Boston Acoustics A Series

Boston Acoustics A Series loudspeakers—on the beach, which is where I'd like to be right now.

Is it just me or are we really experiencing the beginnings of a new stereo renaissance, a return to dedicated, high-quality, two-channel sound? Could it be that the home theater sector has become almost entirely commoditized so that little besides cost and availability are important to the consumer? In an age when craftsmanship and dedication have become clouded by convenience and fashion, hi-fi—good, old-fashioned, two-channel hi-fi—symbolizes the importance of quality experiences and a more meaningful life. But that’s just my opinion.

D&M Holdings, parent company of classic audiophile brands Denon, Marantz, McIntosh, Snell, and Boston Acoustics, might agree. That last brand, Boston Acoustics, founded by Frank Reed and Andy Kotsatos in 1979, is the latest to pay respect to a heritage of high-quality sound. While in recent years, the company had become best known for its in-car speakers and table-top electronics, the new A Series brings Boston Acoustics back home.

The A Series includes two floorstanding models—the flagship 3-way A 360 ($800/pair), which employs dual 6.5” woofers and a 3.5” midrange unit, and the 2-way A 250 ($600/pair), with dual 5.25” woofers; and two 2-way standmounted designs—the A 26 ($400/pair) and the A 25 ($300/pair). For those still interested in home theater, there is also the A 225C center-channel ($250 each), A 23 satellite ($140 each), and two powered subwoofers—the 300W, front-firing ASW 650 ($500 each) and the 150W, down-firing ASW 250 ($350 each). All of the 2- and 3-way models utilize Boston’s 1” Kortec soft-dome tweeter.

Housed in high-gloss scratch-resistant cabinets with textured tops and magnetic grilles, Boston Acoustics’ A Series speakers are meant to combine high-quality sound with modern style and great value. Eli Harary, senior vice president for Boston Acoustics, said: “With the creation of our new A Series loudspeakers, Boston Acoustics has set the benchmark for loudspeaker performance, design, and value once again.” Involved in the engineering and design were Marantz’s Ken Ishiwata, Karl-Heinz Fink of Fink Audio Consulting, and Kieron Dunk of Industrial Design Associates—big names, big promises. A pair of the A 25 are being sent to Stereophile for coverage in an upcoming chapter of “The Entry Level.” (Woo!) You can read more about Boston Acoustics A Series loudspeakers in Paul Messenger's "Industry Update" in the April 2011 issue of Stereophile, on newsstands soon.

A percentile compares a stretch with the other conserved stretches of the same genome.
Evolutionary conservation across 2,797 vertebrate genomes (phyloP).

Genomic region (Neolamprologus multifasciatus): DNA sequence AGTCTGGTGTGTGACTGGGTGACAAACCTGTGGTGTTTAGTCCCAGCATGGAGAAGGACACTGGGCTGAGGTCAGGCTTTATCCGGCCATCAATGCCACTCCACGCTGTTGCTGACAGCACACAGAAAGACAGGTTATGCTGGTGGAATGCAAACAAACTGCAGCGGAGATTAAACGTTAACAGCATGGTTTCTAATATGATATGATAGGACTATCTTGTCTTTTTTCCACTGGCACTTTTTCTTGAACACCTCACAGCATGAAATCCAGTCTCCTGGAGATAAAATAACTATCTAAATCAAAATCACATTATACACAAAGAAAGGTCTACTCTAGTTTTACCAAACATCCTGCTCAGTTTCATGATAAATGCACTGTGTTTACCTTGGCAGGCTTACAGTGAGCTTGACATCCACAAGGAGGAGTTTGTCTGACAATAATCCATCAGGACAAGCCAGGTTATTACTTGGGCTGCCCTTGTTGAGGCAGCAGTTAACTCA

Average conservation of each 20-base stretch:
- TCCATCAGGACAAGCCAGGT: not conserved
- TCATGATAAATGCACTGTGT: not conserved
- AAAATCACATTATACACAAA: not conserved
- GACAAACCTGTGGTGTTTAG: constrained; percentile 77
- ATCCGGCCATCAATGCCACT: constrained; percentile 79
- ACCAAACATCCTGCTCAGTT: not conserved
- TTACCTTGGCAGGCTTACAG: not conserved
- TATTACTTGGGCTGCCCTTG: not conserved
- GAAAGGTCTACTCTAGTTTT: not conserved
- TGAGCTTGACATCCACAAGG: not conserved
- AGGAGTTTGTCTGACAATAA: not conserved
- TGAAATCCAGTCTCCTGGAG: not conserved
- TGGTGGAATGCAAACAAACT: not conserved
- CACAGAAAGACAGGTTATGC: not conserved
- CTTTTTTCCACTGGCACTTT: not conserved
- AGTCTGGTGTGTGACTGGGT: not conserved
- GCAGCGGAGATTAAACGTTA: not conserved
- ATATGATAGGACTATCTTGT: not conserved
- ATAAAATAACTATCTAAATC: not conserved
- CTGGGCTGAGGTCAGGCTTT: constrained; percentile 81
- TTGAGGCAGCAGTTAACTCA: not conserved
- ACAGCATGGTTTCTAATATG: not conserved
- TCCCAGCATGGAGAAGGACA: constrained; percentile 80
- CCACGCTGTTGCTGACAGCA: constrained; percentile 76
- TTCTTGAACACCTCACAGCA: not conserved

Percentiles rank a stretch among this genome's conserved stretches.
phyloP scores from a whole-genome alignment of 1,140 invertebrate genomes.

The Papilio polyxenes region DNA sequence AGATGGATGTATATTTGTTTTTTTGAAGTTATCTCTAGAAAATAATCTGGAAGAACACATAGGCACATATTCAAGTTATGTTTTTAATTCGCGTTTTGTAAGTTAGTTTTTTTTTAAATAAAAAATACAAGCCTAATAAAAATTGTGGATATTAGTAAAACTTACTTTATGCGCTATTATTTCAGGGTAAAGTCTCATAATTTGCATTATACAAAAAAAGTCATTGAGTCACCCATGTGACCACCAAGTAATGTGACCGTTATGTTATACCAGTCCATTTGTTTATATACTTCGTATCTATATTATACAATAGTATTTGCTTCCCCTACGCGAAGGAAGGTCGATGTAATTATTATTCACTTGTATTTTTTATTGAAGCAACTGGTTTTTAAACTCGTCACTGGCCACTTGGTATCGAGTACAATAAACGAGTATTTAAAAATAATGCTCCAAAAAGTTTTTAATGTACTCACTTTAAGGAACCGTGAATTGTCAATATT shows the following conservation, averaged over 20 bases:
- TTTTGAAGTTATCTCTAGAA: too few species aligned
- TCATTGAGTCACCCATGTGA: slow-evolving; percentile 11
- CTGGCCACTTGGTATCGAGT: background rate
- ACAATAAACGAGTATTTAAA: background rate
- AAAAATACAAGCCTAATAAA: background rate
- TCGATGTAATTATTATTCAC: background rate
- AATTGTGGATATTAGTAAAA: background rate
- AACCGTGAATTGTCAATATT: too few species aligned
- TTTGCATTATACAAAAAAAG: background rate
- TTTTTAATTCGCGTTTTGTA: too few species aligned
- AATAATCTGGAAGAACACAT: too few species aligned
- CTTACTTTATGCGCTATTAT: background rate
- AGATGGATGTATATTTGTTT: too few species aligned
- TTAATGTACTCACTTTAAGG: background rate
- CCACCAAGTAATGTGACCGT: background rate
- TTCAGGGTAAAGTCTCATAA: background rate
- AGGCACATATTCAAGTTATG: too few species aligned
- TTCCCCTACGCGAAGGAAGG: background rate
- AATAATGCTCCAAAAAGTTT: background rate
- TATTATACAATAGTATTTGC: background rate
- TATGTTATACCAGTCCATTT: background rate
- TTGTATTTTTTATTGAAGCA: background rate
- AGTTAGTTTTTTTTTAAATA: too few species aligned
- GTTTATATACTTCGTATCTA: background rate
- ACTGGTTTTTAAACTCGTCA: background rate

Kal Rubinson's picture

Well, they certainly look more seriously audiophile than BA's offerings in the recent past but, with a center and subs featured, I wonder if it indicates a major commitment to "good, old-fashioned, two-channel hi-fi." Of course, that shouldn't matter to us: We can enjoy the main speakers and leave the dedicated centers to those who need them.


deckeda's picture

As someone who sold a boatload of A40, A60, A70, A100 and A150 pairs in a former life, I wish BA well here.

And I'm sure the center and sub availability is just a reflection of the times---customers can start out with a L-R pair and add Center and Sub later as funds allow. Particularly since it's almost a given they'll be using a surround-sound receiver, even if they don't play movies through it.

Now, if you guys tell us dealers are pairing them quite often with say, NAD integrateds and cheap 2-ch. receivers, then THAT would be a story!

jmsent's picture

So is there any real "Boston" content or design philosophy to this speaker at all? Somehow I doubt it, given that it's design seems to emanate not from Boston, but Japan and Germany. And I'm quite sure you won't find any of it manufactured anywhere near Boston either. More likely Malaysia. That said, it may be a decent value and a good sounding product. Just like a slew of other generic stuff made in the far east, but carrying venerable old American names. Boston Acoustics is a mere shadow of its former self, and has apparently given up on any in house engineering or manufacturing.

matth27's picture

The new A Series from Boston has indeed been designed and engineered in Boston, well, Peabody actually. They did a fantastic job on these, they look great, and sound great. I would be hard pressed to find another speaker in this price range that can match their performance. Congratulations to the folks at Boston on these speakers.